Waking up will be awkward.
Really, though, that’s probably for the best, because combat of any kind is a mess. Garrett’s ability to manually attack is actually disabled when he’s sneaking up on an enemy, which forces players to use the scripted “Takedown” animation every time they want to incapacitate someone. Fighting an adversary head-on is just a matter of mashing a button as quickly as possible, and arrows are either instantly deadly or completely harmless, depending on whether Garrett is aiming at his target’s throat or not.
Presented without comment.
Even if the guards were less inept and Garrett had the freedom to explore, it still wouldn’t fix the excessive hand-holding that the game provides. Every mission objective has an associated waypoint marker enabled by default, and although it can be disabled, the damned thing quickly becomes an obnoxious necessity for attempts at navigating the haphazardly designed environments. Worse still is the inclusion of “Focus,” an ability which highlights every piece of loot, every hidden button, and every object with which a player can interact. I consoled myself by reasoning that the Focus ability could be an aspect of Garrett’s mechanical eye, but any comfort I would have derived from that went out the window – after an aggravating prying animation, of course – when I discovered that Focus could also allow Garrett to move silently, turn invisible, or slow down time… and that it was replenished by getting hopped up on opium.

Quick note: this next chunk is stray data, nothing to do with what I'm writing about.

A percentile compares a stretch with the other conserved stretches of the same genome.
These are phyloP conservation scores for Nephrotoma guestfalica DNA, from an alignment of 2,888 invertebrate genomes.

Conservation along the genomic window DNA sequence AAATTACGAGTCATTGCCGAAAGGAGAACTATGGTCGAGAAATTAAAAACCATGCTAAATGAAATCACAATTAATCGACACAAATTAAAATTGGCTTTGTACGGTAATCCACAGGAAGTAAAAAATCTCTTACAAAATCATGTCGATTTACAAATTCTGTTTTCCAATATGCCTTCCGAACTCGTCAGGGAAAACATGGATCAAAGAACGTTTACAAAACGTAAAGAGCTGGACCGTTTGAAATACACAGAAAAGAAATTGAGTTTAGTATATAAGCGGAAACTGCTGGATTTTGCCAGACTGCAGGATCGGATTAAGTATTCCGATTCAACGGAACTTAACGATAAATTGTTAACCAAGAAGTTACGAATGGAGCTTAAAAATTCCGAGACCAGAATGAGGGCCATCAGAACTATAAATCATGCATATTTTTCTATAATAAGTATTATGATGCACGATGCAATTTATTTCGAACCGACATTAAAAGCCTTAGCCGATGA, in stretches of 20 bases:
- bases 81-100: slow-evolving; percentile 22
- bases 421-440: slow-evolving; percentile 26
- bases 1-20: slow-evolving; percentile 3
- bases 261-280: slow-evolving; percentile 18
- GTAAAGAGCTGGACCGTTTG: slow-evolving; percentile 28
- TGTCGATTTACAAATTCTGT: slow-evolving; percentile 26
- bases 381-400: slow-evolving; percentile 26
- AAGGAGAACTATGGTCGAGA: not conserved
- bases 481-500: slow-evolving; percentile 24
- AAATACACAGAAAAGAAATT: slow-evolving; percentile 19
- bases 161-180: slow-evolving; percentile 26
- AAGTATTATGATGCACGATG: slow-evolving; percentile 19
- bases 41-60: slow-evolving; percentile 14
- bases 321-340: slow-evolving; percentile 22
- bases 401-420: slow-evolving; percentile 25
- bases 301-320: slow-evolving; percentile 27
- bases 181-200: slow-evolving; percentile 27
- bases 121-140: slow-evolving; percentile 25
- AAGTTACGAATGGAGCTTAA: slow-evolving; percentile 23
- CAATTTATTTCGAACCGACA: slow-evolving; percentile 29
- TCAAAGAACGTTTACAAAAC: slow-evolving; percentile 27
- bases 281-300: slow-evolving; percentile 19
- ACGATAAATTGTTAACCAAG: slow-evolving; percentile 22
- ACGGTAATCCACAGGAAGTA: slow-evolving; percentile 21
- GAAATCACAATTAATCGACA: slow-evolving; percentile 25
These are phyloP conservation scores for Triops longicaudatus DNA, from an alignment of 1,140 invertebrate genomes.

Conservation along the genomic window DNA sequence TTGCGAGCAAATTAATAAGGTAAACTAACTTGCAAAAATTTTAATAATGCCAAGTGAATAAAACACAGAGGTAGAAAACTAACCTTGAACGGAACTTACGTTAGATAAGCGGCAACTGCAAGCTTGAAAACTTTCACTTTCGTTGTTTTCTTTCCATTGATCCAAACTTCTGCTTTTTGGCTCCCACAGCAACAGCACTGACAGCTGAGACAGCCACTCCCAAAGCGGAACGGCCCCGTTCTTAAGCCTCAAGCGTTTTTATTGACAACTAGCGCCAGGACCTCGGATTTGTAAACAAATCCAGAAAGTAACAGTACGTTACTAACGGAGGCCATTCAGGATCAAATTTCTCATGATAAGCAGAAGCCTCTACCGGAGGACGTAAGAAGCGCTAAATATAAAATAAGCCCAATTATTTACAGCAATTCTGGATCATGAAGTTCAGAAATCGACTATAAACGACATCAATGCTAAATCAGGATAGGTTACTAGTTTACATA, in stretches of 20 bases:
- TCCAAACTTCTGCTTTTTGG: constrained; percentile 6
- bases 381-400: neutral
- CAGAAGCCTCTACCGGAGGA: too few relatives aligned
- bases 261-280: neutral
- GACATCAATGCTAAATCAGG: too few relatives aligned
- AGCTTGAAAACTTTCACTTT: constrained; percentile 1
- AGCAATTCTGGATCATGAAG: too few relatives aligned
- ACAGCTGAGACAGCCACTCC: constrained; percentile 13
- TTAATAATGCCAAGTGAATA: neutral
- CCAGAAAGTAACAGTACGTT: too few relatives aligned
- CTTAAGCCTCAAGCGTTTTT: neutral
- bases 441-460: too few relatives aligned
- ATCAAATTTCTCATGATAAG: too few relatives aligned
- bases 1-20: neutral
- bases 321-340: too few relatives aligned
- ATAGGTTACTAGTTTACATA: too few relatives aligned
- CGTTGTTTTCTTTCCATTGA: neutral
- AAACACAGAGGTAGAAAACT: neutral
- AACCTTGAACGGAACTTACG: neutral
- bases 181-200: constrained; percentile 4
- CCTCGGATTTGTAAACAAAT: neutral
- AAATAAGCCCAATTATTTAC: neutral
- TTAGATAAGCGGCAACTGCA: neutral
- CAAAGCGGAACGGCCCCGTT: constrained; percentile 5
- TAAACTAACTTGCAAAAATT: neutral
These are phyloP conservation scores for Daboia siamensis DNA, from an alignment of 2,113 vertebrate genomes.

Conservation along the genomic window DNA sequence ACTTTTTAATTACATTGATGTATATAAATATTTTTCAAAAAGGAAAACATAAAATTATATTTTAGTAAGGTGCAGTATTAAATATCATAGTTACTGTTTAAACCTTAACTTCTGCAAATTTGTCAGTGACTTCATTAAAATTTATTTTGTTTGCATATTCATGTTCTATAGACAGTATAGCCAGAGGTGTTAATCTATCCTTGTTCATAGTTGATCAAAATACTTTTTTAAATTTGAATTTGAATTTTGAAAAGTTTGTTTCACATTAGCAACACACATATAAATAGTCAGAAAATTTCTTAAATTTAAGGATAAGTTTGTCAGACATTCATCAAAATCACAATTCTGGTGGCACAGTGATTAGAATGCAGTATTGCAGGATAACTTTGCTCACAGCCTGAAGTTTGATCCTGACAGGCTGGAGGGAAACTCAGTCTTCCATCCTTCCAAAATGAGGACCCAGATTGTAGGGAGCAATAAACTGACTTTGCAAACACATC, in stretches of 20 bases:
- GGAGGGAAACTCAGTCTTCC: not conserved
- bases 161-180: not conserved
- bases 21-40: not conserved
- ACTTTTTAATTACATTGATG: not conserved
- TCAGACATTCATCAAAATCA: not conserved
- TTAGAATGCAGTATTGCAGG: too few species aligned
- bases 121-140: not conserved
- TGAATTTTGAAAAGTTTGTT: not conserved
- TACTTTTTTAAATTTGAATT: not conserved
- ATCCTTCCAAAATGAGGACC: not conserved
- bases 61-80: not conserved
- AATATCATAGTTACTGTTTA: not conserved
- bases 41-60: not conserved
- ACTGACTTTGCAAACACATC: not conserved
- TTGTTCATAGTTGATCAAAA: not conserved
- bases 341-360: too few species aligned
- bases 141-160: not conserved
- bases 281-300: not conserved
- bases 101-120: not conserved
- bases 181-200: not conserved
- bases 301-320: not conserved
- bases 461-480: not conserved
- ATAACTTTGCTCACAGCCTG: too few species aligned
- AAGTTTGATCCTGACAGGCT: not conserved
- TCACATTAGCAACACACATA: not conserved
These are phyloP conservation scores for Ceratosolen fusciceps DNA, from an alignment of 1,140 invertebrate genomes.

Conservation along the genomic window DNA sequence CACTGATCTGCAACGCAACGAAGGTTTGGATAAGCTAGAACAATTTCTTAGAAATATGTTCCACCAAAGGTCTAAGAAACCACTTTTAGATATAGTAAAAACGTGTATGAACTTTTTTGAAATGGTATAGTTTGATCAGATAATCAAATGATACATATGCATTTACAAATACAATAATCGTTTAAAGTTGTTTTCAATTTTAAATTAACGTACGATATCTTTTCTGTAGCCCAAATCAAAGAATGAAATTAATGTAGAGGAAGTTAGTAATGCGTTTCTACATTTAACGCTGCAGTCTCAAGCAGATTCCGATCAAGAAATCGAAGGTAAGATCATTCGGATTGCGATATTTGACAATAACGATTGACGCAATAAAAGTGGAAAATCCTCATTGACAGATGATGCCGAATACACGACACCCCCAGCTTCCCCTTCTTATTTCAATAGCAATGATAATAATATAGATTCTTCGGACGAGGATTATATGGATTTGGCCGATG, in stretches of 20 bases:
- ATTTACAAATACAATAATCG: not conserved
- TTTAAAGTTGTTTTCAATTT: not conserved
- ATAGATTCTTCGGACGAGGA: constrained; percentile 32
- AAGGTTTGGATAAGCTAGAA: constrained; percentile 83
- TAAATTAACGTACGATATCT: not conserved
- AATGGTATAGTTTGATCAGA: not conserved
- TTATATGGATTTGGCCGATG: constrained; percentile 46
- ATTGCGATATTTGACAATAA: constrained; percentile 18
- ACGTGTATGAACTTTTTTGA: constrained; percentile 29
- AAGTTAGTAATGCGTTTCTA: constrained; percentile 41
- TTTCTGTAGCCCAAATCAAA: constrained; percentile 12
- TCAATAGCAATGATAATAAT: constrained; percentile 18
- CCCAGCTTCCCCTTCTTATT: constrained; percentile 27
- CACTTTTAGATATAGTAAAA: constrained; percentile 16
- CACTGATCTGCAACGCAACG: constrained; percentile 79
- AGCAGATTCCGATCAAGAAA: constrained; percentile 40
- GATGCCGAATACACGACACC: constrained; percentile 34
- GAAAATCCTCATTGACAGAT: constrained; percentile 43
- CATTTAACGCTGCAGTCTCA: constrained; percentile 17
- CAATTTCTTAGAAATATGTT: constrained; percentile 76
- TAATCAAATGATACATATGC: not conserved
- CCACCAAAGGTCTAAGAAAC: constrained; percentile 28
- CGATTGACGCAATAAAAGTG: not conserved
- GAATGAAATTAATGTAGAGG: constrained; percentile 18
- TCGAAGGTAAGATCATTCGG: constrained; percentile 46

Honestly, it seems like very little attention was paid to the world-building, save for three notable exceptions. The puzzles, while frequently engineered with the least intelligent players in mind, are nonetheless entertaining and gratifying to solve. This is a mark in Thief’s favor, though it often includes elements that seem a bit gratuitous. At one point, the player is expected to spy on naked prostitutes getting it on with fat old men. This is actually required in order to progress the story.